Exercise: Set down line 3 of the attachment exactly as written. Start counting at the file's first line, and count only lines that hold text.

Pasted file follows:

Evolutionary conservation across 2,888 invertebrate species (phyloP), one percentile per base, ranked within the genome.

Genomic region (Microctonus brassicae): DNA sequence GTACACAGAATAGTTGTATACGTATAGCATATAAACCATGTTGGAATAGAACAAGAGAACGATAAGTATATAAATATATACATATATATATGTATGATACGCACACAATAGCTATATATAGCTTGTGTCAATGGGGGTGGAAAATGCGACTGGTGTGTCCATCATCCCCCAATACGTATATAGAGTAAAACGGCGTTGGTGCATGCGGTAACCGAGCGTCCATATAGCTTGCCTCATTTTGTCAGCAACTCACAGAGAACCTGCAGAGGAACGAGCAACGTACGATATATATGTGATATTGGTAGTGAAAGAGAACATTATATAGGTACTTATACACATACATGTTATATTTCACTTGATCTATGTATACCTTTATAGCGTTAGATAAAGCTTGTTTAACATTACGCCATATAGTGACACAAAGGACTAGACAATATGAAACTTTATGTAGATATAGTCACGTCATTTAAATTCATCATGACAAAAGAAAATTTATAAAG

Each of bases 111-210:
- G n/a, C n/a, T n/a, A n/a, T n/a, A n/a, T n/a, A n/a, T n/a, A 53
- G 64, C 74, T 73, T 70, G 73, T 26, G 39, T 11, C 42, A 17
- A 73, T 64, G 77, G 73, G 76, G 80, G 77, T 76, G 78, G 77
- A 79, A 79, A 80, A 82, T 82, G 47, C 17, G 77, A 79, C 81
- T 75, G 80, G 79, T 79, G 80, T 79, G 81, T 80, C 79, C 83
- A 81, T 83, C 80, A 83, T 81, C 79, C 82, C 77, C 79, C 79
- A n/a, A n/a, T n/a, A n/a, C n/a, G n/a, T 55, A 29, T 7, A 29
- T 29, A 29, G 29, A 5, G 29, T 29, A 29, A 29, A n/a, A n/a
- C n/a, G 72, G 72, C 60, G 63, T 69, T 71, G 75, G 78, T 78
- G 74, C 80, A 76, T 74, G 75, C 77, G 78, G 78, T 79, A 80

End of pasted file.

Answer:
Each of bases 111-210: